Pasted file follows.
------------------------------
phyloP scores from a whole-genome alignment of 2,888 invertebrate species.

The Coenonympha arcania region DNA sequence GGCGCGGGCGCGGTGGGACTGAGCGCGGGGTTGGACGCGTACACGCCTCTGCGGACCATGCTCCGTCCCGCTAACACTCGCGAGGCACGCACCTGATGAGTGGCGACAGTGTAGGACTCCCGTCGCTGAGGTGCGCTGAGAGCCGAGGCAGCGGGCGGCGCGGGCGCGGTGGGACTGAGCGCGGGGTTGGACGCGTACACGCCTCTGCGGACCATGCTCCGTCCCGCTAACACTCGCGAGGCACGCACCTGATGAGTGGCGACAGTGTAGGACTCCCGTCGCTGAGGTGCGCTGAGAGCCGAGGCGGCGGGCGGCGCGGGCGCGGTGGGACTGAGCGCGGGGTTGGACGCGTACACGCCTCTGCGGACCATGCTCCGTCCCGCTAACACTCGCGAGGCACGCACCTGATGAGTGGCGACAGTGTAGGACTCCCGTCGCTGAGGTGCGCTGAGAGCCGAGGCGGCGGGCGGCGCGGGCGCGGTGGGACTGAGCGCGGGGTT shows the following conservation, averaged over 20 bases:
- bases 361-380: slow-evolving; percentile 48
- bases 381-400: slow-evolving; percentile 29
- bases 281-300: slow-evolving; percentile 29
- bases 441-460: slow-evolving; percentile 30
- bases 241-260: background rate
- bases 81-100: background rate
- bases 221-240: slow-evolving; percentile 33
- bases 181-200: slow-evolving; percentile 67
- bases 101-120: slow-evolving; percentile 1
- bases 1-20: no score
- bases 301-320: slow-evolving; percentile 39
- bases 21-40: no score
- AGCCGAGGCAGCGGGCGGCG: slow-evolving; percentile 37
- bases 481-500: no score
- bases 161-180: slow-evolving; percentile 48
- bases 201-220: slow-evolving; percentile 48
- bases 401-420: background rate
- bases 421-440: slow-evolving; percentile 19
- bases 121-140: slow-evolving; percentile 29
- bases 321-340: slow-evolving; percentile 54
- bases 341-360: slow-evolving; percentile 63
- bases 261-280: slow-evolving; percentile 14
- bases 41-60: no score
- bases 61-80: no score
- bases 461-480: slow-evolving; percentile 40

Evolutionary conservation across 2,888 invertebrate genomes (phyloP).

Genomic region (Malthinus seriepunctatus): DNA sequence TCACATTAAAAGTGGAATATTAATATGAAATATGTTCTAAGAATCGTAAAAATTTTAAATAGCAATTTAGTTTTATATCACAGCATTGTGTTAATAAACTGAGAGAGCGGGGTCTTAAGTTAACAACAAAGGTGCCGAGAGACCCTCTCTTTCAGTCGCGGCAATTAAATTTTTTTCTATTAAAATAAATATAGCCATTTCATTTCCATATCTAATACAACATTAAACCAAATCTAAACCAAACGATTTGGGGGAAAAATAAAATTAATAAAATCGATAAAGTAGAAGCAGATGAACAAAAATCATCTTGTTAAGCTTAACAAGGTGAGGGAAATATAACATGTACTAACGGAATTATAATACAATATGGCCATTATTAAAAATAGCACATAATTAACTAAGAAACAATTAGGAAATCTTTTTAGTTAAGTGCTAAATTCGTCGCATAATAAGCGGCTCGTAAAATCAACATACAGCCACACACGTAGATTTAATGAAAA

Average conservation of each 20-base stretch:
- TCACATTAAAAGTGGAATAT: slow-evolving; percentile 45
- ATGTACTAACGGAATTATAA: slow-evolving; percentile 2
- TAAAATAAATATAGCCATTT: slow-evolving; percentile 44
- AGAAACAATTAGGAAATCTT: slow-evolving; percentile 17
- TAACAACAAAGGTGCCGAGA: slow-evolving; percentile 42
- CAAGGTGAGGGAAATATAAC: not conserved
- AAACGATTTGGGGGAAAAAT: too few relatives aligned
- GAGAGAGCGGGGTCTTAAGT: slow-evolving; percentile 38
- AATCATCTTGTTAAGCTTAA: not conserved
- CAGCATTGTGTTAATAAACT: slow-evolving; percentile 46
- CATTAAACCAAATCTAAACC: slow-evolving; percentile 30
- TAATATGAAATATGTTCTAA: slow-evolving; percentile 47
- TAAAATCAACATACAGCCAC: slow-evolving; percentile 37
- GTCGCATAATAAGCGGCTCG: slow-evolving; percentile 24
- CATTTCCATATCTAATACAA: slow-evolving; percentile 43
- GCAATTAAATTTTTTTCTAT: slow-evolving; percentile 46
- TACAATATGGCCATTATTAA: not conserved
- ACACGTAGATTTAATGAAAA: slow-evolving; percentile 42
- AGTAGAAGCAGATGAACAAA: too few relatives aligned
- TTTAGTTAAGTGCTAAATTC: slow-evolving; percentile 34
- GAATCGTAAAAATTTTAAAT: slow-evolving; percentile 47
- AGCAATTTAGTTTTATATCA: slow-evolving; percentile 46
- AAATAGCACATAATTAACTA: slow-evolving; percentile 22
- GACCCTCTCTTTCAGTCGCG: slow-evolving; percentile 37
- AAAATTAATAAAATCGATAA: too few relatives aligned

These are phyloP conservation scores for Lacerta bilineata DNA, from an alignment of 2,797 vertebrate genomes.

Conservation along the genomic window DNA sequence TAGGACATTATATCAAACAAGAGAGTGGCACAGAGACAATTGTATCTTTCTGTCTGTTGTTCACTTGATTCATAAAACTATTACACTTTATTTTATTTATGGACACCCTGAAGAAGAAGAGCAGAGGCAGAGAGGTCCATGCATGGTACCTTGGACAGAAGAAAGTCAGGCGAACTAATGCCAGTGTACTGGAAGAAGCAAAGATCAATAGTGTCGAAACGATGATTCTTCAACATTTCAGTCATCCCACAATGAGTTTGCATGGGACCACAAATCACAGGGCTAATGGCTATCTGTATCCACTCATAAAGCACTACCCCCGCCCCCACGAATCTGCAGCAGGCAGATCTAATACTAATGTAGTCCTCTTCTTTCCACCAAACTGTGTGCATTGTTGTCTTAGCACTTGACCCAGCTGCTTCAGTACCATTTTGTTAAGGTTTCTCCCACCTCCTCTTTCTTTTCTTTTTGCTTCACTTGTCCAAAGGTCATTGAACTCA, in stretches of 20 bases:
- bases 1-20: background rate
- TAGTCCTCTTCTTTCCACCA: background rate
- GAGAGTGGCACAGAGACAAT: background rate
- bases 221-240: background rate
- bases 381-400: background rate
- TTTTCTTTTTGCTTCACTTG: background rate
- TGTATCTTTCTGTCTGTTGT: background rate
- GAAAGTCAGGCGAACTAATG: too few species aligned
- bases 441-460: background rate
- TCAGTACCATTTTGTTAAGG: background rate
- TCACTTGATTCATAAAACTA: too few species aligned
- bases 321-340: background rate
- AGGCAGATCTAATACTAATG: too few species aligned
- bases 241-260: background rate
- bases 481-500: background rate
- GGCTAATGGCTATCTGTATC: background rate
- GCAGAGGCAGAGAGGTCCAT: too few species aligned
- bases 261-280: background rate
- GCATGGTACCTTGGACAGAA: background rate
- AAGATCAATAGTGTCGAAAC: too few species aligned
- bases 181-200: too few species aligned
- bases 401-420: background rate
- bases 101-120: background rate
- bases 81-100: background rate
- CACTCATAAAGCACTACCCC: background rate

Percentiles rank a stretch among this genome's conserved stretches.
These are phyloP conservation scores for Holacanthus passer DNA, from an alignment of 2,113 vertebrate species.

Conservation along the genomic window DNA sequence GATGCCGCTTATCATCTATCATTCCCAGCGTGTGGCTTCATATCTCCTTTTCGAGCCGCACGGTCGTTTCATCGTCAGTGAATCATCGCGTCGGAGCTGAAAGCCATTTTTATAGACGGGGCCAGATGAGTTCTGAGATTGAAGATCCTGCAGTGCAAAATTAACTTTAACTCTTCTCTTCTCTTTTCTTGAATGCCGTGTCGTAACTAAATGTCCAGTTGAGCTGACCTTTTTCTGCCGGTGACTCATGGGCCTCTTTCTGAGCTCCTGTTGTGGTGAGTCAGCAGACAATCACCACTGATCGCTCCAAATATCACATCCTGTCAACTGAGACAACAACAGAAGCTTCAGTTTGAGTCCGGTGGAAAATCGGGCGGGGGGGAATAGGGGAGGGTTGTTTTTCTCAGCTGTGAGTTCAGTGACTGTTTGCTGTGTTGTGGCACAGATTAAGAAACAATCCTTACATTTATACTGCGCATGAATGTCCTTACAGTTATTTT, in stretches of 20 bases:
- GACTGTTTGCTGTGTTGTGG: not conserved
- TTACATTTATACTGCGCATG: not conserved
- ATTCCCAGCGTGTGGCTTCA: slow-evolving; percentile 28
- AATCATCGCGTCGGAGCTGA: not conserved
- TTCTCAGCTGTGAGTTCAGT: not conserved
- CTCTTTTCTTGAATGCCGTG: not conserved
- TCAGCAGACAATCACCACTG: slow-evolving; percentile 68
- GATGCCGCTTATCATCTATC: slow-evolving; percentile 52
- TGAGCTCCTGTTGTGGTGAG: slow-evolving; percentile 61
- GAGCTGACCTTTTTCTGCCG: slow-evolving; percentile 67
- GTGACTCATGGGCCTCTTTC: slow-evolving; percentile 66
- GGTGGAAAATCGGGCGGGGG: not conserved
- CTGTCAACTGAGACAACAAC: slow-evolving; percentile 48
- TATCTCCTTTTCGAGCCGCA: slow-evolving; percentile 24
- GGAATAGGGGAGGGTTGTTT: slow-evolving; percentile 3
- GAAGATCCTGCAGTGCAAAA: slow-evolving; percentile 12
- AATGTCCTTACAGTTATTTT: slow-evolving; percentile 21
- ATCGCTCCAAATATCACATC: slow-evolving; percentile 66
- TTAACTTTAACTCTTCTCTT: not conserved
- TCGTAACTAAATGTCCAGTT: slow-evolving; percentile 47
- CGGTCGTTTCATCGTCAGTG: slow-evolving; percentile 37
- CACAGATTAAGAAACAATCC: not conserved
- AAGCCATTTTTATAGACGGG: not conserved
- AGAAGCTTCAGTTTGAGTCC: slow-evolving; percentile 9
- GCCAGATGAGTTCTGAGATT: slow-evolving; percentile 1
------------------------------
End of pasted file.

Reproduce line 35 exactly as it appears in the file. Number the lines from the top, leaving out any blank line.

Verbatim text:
- TAACAACAAAGGTGCCGAGA: slow-evolving; percentile 42